return $templatePath . '.php';
        }
    ]
);

// Recursively create the same structure in another directory
$volt->setOptions(
    [
        'path' => function ($templatePath) {
            $dirName = dirname($templatePath);

            if (!is_dir('cache/' . $dirName)) {
                mkdir('cache/' . $dirName , 0777 , true);
            }

            return 'cache/' . $dirName . '/'. $templatePath . '.php';
        }
    ]
);

Basic Usage

A view consists of Volt code, PHP and HTML. A set of special delimiters is available to enter into Volt mode. ` {% … %} ` is used to execute statements such as for-loops or assign values and ` {{ … }}`, prints the result of an expression to the template.

Below is a minimal template that illustrates a few basics:

{# app/views/posts/show.phtml #}
<!DOCTYPE html>
<html>
    <head>
        <title>{{ title }} - An example blog</title>
    </head>
    <body>

        {% if show_navigation %}
            <ul id='navigation'>
                {% for item in menu %}
                    <li>
                        <a href='{{ item.href }}'>
                            {{ item.caption }}
                        </a>
                    </li>
                {% endfor %}
            </ul>
        {% endif %}

        <h1>{{ post.title }}</h1>

        <div class='content'>
            {{ post.content }}
        </div>

    </body>
</html>```

Using [Phalcon\Mvc\View](api/Phalcon_Mvc_View) you can pass variables from the controller to the views. In the above example, four variables were passed to the view: `show_navigation`, `menu`, `title` and `post`:

```php
<?php

use Phalcon\Mvc\Controller;

class PostsController extends Controller
{
    public function showAction()
    {
        $post = Post::findFirst();
        $menu = Menu::findFirst();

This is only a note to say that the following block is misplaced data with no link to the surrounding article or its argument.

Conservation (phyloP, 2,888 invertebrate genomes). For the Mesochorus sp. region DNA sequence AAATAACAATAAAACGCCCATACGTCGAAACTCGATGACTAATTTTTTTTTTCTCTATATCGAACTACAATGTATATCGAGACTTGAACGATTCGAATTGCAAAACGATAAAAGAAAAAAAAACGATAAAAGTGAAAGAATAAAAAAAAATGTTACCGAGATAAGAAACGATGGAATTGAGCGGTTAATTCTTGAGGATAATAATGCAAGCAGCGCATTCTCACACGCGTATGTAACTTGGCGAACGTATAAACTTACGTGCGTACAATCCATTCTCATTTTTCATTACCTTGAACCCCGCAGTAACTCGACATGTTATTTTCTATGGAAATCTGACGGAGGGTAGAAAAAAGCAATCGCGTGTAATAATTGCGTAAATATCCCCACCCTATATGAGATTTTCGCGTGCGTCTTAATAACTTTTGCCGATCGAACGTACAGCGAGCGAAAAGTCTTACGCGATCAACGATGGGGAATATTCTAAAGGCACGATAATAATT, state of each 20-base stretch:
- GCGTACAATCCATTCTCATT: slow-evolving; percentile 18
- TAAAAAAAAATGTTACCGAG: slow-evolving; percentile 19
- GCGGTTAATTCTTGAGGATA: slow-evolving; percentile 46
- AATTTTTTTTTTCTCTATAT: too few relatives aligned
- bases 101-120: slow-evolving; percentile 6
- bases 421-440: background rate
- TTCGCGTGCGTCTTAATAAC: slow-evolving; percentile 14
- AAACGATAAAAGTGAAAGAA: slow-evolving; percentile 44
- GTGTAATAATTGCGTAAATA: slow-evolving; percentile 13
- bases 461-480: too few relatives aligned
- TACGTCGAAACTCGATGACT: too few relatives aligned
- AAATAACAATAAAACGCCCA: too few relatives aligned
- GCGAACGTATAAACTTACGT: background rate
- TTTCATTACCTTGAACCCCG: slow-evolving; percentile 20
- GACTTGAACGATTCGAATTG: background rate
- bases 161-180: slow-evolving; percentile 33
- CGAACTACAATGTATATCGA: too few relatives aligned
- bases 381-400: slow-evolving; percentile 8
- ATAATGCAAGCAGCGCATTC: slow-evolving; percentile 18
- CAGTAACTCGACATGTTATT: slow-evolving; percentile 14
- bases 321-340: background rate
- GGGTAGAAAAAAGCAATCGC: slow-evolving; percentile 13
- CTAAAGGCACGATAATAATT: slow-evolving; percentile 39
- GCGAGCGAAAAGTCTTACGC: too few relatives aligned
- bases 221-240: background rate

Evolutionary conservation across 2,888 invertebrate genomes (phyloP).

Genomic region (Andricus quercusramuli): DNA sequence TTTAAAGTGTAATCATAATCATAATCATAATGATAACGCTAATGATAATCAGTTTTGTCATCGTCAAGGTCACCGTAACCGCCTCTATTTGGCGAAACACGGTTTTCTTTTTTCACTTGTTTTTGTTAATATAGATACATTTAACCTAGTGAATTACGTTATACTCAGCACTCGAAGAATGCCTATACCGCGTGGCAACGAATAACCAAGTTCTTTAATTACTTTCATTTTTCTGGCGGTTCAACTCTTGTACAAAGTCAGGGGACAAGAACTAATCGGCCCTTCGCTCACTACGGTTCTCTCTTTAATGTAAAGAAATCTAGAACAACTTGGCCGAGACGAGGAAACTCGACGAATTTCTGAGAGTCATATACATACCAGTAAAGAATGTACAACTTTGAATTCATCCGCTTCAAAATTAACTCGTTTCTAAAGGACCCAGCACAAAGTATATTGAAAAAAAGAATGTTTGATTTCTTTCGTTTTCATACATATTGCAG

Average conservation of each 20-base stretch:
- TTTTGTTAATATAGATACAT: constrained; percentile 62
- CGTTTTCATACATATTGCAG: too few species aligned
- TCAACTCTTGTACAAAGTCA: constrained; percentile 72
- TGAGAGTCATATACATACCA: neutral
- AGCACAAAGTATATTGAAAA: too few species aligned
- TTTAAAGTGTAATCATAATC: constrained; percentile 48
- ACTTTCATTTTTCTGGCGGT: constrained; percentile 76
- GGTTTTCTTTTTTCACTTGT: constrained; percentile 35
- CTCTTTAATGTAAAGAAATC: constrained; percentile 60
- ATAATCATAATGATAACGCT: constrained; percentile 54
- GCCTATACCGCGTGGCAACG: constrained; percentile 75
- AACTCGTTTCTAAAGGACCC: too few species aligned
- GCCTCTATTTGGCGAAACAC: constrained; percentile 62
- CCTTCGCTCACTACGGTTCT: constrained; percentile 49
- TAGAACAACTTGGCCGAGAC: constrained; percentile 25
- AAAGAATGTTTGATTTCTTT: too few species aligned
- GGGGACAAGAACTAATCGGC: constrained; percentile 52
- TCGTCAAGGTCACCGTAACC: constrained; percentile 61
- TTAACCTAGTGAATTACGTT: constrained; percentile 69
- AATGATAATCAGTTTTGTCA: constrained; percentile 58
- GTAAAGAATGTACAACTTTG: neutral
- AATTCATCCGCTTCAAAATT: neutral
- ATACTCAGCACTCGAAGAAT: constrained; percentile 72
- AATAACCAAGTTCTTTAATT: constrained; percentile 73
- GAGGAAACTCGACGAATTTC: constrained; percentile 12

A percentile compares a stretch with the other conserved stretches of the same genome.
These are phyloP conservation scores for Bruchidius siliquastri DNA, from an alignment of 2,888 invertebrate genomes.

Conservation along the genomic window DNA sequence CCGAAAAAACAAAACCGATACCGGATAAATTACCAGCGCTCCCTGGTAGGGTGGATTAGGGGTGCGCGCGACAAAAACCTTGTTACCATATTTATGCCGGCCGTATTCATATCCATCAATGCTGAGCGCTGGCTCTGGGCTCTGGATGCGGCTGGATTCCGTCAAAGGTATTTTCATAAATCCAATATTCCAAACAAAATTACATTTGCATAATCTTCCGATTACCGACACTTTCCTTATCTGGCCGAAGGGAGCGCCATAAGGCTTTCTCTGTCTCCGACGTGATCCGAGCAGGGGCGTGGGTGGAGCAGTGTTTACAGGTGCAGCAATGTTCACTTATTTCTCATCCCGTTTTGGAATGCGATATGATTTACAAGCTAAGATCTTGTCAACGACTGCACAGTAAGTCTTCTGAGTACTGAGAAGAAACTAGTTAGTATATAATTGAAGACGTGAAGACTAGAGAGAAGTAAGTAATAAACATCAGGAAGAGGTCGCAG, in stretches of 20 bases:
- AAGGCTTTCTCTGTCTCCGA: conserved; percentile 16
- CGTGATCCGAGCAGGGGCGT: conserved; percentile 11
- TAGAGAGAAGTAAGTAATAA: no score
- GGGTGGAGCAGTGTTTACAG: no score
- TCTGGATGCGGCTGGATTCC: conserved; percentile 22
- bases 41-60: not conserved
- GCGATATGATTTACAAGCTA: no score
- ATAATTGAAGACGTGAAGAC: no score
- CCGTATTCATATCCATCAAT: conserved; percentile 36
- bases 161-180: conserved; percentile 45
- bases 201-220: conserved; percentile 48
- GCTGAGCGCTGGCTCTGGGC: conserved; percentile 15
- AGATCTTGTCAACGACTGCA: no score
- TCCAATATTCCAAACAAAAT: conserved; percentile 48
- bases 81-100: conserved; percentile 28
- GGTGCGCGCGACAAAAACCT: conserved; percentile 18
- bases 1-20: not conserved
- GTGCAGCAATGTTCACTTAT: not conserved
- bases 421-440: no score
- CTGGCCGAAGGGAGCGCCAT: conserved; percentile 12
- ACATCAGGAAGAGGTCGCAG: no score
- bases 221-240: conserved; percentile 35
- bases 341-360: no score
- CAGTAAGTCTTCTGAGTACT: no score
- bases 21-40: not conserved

$this->view->show_navigation = true;
        $this->view->menu            = $menu;
        $this->view->title           = $post->title;
        $this->view->post            = $post;

        // O...

        $this->view->setVar('show_navigation', true);
        $this->view->setVar('menu',            $menu);
        $this->view->setVar('title',           $post->title);
        $this->view->setVar('post',            $post);
    }
}

Variables

Object variables may have attributes which can be accessed using the syntax: foo.bar. If you are passing arrays, you have to use the square bracket syntax: foo['bar']

{{ post.title }} {# for $post->title #}
{{ post['title'] }} {# for $post['title'] #}

Filters

Variables can be formatted or modified using filters. The pipe operator | is used to apply filters to variables:

{{ post.title|e }}
{{ post.content|striptags }}
{{ name|capitalize|trim }}

The following is the list of available built-in filters in Volt:

Filtro Descripción
abs Applies the abs PHP function to a value.
capitalize Capitalizes a string by applying the ucwords PHP function to the value
convert_encoding Convierte una cadena de un conjunto de caracteres a otro
default Establece un valor predeterminado en caso de que la expresión evaluada este vacía (no se establece o se evalúa como un valor falso)
e Se aplica Phalcon\Escaper->escapeHtml() al valor
escape Se aplica Phalcon\Escaper->escapeHtml() al valor
escape_attr Se aplica Phalcon\Escaper->escapeHtmlAttr() al valor
escape_css Se aplica Phalcon\Escaper->escapeCss() al valor
escape_js Se aplica Phalcon\Escaper->escapeJs() al valor
format Formats a string using sprintf.
json_encode Converts a value into its JSON representation
json_decode Converts a value from its JSON representation to a PHP representation
join Joins the array parts using a separator join
keys Returns the array keys using array_keys
left_trim Applies the ltrim PHP function to the value. Removing extra spaces
length Cuenta la longitud de la cadena de texto o cuántos elementos hay en un array u objeto
lower Cambiar una cadena a minúsculas
nl2br Changes newlines \n by line breaks (<br />). Uses the PHP function nl2br
right_trim Applies the rtrim PHP function to the value. Removing extra spaces
sort Sorts an array using the PHP function asort
stripslashes Applies the stripslashes PHP function to the value. Removing escaped quotes